Living Fast and Dying Young: Life History and Ecology of a Neogene Sperm Whale

  title={Living Fast and Dying Young: Life History and Ecology of a Neogene Sperm Whale},
  author={K. N. Gilbert and L. C. Ivany and M. Uhen},
  journal={Journal of Vertebrate Paleontology},
  • K. N. Gilbert, L. C. Ivany, M. Uhen
  • Published 2018
  • Biology
  • Journal of Vertebrate Paleontology
  • ABSTRACT Physeteroidea (sperm whales) attained great diversity during the Miocene and early Pliocene, and the phosphatic sands of the U.S. Atlantic Coastal Plain have produced thousands of specimens. Although postcranial and cranial materials are rare, teeth are remarkably common and have the potential to provide valuable insight into the lives of these animals. We examine a suite of Physeteroidea indet. teeth from the Lee Creek Mine to better constrain the life history and ecology of this… CONTINUE READING
    1 Citations


    Sperm Whale: Physeter macrocephalus
    • 71
    • Highly Influential
    Macroraptorial sperm whales (Cetacea, Odontoceti, Physeteroidea) from the Miocene of Peru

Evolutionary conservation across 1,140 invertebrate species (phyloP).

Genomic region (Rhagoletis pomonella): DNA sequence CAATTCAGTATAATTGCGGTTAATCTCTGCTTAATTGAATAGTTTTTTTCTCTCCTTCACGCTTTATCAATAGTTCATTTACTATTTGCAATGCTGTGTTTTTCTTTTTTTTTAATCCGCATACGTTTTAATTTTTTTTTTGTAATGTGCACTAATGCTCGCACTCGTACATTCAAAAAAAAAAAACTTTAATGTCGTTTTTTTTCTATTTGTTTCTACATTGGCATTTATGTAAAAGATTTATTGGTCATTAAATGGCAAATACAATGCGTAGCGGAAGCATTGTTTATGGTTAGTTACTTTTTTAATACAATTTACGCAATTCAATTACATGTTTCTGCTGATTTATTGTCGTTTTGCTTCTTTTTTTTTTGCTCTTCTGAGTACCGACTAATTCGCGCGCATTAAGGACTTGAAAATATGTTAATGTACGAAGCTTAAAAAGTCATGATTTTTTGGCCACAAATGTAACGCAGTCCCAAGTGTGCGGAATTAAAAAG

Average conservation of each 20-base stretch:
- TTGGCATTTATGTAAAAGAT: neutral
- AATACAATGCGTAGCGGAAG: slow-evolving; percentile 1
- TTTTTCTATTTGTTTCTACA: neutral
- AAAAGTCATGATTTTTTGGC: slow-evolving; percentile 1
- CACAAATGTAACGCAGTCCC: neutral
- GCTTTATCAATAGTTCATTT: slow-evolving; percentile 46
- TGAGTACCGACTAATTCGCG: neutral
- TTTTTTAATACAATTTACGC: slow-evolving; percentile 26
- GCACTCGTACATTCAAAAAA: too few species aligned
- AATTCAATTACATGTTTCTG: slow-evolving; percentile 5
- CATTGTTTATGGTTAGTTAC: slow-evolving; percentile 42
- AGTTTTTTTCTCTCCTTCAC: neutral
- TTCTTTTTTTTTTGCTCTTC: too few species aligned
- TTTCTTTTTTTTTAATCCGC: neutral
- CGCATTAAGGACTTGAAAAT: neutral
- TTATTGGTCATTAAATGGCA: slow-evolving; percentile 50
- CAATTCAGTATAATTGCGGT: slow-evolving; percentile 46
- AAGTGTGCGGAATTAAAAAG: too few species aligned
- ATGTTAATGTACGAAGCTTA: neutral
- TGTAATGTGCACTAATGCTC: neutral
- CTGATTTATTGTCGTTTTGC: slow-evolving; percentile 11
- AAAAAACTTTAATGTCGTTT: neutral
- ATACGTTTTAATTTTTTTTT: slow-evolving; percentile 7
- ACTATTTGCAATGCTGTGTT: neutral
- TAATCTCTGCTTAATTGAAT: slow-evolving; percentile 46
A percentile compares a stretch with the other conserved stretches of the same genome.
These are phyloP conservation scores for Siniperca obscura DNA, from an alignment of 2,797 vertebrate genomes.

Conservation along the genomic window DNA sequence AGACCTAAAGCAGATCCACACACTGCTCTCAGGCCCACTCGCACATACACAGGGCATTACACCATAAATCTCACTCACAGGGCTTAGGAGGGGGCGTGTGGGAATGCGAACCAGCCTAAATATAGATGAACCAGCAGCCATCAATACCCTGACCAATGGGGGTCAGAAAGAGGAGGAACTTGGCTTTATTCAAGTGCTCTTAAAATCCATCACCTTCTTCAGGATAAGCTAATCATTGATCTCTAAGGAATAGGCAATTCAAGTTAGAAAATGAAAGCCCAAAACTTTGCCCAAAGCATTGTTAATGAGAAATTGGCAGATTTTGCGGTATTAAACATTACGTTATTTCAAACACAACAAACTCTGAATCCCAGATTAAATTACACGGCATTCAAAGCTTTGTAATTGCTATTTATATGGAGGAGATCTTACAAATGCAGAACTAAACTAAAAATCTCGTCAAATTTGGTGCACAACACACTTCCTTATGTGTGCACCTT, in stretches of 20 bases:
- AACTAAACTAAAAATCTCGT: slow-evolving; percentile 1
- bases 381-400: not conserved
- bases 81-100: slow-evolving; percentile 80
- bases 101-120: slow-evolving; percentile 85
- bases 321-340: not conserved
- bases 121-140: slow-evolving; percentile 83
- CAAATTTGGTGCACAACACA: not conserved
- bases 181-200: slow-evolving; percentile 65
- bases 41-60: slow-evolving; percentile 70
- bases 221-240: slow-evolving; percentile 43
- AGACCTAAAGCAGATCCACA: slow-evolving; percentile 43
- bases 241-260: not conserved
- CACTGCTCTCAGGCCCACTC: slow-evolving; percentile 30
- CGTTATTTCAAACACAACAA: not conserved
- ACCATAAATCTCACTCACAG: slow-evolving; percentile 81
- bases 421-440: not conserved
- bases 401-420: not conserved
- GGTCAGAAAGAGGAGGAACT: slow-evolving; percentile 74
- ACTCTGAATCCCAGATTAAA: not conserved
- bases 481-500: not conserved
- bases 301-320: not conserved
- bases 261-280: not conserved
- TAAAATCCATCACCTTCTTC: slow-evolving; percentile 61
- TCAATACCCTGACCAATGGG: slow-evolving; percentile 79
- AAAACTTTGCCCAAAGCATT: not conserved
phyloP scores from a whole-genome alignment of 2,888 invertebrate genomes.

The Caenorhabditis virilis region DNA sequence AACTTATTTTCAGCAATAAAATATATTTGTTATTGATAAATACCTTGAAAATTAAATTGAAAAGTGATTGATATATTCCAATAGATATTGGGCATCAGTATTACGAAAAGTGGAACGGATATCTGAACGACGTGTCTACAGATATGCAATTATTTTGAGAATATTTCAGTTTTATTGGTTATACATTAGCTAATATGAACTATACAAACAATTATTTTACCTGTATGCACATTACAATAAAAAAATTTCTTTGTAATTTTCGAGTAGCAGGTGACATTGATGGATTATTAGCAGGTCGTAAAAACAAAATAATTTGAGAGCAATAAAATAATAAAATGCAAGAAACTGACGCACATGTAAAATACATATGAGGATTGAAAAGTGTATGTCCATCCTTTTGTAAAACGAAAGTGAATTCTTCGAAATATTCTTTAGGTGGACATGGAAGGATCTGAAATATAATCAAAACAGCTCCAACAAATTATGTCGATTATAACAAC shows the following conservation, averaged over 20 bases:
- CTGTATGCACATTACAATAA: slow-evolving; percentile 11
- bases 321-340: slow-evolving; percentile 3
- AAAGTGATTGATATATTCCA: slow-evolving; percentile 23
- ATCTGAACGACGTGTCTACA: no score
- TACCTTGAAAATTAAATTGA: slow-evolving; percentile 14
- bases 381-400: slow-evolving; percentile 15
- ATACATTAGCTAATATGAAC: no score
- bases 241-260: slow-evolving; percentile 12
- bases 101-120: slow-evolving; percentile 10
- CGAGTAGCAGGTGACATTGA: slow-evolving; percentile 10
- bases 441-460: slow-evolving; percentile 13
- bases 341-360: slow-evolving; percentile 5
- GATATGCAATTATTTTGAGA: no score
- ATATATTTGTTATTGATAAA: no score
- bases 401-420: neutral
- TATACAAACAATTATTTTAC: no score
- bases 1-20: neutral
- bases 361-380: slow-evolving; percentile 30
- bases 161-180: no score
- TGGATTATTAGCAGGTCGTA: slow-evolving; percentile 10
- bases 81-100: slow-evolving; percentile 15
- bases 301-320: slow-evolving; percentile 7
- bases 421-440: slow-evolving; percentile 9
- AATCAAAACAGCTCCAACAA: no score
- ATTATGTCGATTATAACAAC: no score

• 33
    • Highly Influential
    A new stem-sperm whale (Cetacea, Odontoceti, Physeteroidea) from the Latest Miocene of Peru
    • 43
    • PDF
    Killer sperm whale: a new basal physeteroid (Mammalia, Cetacea) from the Late Miocene of Italy
    • 56
    • Highly Influential
    • PDF
    The age structure and growth of female sperm whales (Physeter macrocephalus) in southern Australian waters
    • 33
    • Highly Influential
    Sperm whales from the Miocene of the North Sea: a re-appraisal
    • 23
    • Highly Influential
    • PDF
    Ancient Nursery Area for the Extinct Giant Shark Megalodon from the Miocene of Panama
    • 69
    • PDF
    Life history trade-offs explain the evolution of human pygmies
    • 200
    • PDF